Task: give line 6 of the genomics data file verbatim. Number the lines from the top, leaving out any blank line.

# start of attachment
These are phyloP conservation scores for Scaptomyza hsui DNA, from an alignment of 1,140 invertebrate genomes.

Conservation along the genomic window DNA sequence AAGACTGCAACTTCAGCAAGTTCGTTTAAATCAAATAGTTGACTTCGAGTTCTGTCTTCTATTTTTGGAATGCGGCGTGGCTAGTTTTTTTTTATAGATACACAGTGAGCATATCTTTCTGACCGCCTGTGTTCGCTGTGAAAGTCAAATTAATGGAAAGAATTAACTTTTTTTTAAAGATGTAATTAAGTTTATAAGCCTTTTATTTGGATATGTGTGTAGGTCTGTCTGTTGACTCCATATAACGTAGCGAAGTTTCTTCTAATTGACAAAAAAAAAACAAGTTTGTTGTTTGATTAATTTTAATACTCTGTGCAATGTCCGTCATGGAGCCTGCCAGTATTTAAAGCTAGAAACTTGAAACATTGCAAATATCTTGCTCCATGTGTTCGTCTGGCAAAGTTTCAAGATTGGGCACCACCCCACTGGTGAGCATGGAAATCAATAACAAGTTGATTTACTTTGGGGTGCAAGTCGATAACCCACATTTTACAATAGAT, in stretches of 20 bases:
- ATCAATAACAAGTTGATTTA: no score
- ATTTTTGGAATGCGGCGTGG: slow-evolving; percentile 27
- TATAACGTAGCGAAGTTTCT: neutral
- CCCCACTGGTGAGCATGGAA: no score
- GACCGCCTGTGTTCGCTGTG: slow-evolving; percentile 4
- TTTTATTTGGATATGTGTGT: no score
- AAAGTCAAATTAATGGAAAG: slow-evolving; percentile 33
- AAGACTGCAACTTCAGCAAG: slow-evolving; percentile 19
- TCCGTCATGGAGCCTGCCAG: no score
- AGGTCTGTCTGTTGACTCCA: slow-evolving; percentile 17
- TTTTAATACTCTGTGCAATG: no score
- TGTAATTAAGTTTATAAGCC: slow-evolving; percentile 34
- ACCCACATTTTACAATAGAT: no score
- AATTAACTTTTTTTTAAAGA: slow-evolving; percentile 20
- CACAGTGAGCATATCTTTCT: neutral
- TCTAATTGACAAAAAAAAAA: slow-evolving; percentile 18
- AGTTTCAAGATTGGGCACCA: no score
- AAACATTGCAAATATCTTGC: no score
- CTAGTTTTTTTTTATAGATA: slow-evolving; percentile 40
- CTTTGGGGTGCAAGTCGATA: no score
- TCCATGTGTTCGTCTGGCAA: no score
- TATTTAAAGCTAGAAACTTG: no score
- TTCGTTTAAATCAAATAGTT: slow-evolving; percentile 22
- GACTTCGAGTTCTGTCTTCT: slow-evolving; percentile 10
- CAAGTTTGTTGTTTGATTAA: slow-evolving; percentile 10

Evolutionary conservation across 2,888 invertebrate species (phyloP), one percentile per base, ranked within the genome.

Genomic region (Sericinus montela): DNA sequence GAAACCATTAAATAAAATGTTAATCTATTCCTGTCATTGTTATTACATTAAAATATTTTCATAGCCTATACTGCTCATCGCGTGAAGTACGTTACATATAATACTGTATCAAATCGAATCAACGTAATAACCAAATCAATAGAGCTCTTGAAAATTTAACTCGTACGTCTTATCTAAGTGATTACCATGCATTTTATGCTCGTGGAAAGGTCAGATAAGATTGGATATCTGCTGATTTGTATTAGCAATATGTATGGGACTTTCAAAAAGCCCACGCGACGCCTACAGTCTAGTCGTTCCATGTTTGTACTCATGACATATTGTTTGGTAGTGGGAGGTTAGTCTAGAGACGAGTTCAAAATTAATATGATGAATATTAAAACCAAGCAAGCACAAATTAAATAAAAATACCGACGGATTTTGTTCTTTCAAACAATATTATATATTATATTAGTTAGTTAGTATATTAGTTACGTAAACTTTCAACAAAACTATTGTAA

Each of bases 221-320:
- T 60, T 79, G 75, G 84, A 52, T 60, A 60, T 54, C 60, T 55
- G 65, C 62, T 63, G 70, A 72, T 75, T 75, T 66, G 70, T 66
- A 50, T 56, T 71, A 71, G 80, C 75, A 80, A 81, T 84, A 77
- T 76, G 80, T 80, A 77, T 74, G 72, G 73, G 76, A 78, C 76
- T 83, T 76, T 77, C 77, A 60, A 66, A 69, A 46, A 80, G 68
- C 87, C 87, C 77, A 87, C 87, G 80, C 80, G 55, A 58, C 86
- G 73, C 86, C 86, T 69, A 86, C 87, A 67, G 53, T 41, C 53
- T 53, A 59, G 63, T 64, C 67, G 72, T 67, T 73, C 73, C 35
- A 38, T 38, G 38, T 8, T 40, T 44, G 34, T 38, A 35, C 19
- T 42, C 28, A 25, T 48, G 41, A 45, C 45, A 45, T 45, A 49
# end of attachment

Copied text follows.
- CCCCACTGGTGAGCATGGAA: no score